Mitchell Kerman, Ph.D.
Director, Systems Science and Engineering
Biography: Dr. Mitchell Kerman is Director of Idaho National Laboratory’s Systems Science & Engineering Division. Before joining INL, he was at Stevens Institute of Technology’s Systems Engineering Research Center (SERC) as the Director of Program Development and Transition. In this position he was responsible for business and program development of the SERC, a Department of Defense University Affiliated Research Center (UARC) sponsored by the Office of the Deputy Assistant Secretary of Defense for Systems Engineering. In a little over two years he assisted in the growth of the SERC research portfolio from $5 million to more than $10 million annually. Dr. Kerman graduated with a bachelor’s in computer systems engineering from Arizona State University, and holds a master’s in operations analysis from Naval Postgraduate School. He earned his doctorate in systems engineering from Stevens Institute of Technology. He has worked over 20 years in a range of disciplines including modeling and simulation, immersive visualization, image processing and numerical analysis. He led the first successful use of live and simulated data feeds in an immersive environment and led transformative technology changes for various branches of the military and intelligence community.
Ph.D., Systems Engineering - Stevens Institute of Technology
M.S., Operations Analysis - Naval Postgraduate School
B.S., Computer Systems Engineering - Arizona State University
Member of the International Council on Systems Engineering (INCOSE)Member of the Institute of Industrial and Systems Engineers (IISE)Member of the Institute for Operations Research and the Management Sciences (INFORMS)Member of the Military Operations Research Society (MORS)Member of the National Defense Industrial Association (NDIA)
Rook CJ and Kerman MC. 2015. “Approximating the Sum of Correlated Lognormals: An Implementation.” Available at SSRN: http://ssrn.com/abstract=2653337 or http://dx.doi.org/10.2139/ssrn.2653337.
Kerman MC, Johnson JH, and Arnold SK. 2010. “Leveraging Free and Open Source Software.” Lockheed Martin White Paper.
Kerman MC. “The MECCA Method for Personal and Professional Success.” Lockheed Martin White Paper.
Kerman MC. 2009. “The Application of a Robust Metamodel for Salinity Uncertainty Quantification and Event Detection Confirmation within New York Harbor Oceanographic Data.” Doctoral Dissertation, Stevens Institute of Technology, Department of Systems Engineering.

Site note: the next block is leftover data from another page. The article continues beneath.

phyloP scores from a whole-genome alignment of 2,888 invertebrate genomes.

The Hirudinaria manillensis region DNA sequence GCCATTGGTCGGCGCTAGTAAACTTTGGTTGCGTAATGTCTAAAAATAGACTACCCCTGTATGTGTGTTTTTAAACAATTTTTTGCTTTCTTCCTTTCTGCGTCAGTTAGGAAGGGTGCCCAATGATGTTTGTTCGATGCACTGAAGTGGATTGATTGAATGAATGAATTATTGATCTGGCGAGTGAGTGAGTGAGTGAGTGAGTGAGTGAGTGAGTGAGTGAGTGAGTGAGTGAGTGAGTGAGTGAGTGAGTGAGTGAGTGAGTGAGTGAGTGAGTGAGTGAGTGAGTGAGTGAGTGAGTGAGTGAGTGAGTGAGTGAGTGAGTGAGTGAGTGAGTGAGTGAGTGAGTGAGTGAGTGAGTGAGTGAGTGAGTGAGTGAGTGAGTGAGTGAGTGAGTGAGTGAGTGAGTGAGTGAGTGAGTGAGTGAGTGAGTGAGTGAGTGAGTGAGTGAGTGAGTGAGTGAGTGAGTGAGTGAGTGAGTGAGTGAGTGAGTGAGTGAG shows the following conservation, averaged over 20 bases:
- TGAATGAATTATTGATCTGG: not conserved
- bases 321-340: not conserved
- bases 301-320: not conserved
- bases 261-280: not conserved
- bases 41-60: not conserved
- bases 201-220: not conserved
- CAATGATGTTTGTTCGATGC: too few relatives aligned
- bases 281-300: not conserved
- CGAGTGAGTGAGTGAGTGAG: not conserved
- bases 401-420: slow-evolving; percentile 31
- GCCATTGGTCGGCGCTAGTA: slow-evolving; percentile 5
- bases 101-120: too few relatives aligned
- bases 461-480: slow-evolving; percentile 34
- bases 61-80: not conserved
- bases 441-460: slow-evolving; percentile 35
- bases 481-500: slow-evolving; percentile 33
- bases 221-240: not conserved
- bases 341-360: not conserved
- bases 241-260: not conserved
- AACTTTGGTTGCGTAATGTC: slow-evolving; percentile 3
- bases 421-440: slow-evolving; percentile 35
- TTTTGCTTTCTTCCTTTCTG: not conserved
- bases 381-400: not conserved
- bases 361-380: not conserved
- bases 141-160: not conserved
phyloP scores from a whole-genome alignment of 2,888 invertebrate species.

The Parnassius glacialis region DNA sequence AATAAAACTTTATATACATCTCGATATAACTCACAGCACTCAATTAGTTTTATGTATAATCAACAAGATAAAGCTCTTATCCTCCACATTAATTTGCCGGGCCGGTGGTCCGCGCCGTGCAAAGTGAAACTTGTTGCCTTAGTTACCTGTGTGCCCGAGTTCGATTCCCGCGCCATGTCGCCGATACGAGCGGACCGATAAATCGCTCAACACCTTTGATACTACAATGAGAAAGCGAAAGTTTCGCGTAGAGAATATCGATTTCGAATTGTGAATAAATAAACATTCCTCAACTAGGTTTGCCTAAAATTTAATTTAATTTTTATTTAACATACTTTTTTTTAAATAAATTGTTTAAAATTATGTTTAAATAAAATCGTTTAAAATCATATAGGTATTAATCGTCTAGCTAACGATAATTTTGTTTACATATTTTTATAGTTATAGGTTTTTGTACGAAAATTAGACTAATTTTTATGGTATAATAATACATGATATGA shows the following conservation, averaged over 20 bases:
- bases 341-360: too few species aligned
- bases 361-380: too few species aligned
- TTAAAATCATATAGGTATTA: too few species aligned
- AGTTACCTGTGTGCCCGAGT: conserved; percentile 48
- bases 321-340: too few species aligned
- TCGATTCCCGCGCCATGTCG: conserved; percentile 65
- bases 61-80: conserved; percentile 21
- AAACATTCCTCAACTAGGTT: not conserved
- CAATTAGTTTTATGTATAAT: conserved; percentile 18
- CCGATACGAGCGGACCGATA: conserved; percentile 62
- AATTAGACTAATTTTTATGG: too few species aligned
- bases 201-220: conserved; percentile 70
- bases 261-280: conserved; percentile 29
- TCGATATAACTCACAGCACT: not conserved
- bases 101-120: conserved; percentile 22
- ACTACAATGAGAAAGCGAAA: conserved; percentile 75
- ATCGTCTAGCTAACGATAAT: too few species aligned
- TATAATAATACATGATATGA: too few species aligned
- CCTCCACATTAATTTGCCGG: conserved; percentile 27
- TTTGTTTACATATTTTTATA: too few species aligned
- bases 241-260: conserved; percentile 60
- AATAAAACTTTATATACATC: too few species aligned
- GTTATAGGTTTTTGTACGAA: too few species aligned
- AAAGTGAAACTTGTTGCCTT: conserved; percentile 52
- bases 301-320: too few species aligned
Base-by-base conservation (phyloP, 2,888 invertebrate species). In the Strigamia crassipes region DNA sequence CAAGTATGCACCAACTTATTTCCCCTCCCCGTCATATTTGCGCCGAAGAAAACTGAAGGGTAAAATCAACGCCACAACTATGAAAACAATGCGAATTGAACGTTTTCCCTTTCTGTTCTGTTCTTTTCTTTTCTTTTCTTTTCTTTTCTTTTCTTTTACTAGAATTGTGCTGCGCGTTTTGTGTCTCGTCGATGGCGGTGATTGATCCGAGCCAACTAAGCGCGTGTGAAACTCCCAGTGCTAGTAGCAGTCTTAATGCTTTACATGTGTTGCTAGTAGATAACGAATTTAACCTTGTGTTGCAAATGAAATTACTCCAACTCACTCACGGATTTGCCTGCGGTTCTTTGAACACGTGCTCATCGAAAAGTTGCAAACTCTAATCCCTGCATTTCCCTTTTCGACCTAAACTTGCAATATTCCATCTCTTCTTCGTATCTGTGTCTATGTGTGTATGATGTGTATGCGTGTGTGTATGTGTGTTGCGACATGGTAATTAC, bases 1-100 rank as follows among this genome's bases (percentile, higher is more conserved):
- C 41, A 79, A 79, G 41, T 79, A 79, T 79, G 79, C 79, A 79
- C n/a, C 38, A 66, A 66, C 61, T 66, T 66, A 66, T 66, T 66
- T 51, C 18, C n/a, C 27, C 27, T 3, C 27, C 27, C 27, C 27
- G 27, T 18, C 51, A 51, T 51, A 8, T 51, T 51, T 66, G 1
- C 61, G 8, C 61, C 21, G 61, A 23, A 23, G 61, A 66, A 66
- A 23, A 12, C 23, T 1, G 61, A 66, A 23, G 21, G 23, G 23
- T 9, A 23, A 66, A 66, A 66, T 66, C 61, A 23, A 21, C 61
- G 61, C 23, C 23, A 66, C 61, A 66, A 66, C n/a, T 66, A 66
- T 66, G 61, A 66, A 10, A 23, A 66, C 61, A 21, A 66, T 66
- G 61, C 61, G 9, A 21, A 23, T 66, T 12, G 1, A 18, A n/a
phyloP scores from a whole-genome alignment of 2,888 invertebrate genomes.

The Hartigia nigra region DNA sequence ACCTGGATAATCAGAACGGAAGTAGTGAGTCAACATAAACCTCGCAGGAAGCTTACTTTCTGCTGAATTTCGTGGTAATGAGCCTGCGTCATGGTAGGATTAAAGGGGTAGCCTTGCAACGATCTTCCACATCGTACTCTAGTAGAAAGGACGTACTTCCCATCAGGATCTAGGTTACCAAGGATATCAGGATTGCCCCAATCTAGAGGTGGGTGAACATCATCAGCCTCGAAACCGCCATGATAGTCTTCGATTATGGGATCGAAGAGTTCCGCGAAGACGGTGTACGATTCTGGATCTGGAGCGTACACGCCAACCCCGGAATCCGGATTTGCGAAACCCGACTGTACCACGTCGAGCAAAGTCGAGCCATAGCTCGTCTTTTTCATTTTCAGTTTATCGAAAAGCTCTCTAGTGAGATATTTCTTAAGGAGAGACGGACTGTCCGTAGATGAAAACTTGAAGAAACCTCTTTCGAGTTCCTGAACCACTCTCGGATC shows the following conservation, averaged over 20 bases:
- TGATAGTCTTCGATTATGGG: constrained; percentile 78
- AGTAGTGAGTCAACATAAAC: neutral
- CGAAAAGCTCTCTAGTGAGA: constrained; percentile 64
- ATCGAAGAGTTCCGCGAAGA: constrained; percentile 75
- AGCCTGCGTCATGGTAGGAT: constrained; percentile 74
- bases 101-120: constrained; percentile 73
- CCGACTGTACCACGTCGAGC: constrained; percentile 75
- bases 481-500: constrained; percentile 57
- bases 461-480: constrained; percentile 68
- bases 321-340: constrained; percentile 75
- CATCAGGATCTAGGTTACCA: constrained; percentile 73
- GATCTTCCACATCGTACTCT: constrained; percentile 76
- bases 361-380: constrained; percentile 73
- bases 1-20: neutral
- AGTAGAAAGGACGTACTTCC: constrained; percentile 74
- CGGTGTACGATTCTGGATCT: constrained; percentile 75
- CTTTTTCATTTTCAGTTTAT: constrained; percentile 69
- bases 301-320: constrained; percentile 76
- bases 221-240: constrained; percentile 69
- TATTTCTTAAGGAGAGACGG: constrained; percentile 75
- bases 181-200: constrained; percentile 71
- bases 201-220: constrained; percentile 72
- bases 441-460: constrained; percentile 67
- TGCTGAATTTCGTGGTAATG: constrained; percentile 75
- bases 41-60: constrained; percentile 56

Kerman MC, Jiang W, Blumberg AF, and Buttrey SE. 2009. “Event Detection Challenges, Methods, and Applications in Natural and Artificial Systems.” Proceedings of the 14th International Command and Control Research and Technology Symposium.
Kerman MC, Jiang W, Blumberg AF, and Buttrey SE. 2009. “The application of a quantile regression metamodel for salinity event detection confirmation within New York Harbour oceanographic data.” Journal of Operational Oceanography, 2(1), 49-70.
Kerman MC, Jiang W, Blumberg AF, and Buttrey SE. 2008. “A comparison of robust metamodels for the uncertainty quantification (UQ) of New York Harbor oceanographic data.” Journal of Operational Oceanography, 1(2), 3-13.
Lutz C, Schow G, Kerman M, DiMario M, and Kam A. 2007. “Informing Joint C2 System-of-Systems Engineering with Agent-Based Modeling: An Analysis and Case Study.” Proceedings of the 12th International Command and Control Research and Technology Symposium.
Kerman MC. 2002. Programming and Problem Solving with Delphi, Reading, Massachusetts:Addison Wesley.
Kerman MC. 2001. “The Benefits of Delphi: Confessions of a Visual Basic Convert.” Borland Software Corporation White Paper.
Kerman MC. 2000. “Migrating from Visual Basic to Delphi: An Overview for Programmers and Developers.” Borland Software Corporation White Paper.
Kerman MC and Brown RL. 2000. Computer Programming Fundamentals with Applications in Visual Basic 6.0, Reading, Massachusetts: Addison Wesley.
Kerman MC, Brown GG, and Dell RF. 1998. “Optimally Reorganizing Navy Shore Infrastructure.” Naval Postgraduate School Technical Report NPS-OR-98-006.
Kerman MC. 1997. “Optimally Reorganizing Navy Shore Infrastructure.” Masters Thesis, Naval Postgraduate School, Department of Operations Research.
“Event Detection Challenges, Methods, and Applications in Natural and Artificial Systems,” 14th International Command and Control Research and Technology Symposium (ICCRTS), Washington, DC, June 2009.
“Robust Metamodels for Uncertainty Quantification and Event Detection,” 76th Military Operations Research Society (MORS) Symposium, New London, CT, June 2008.
“Optimally Reorganizing Navy Shore Infrastructure,” Institute for Operations Research and the Management Sciences (INFORMS), Cincinnati, OH, May 1999.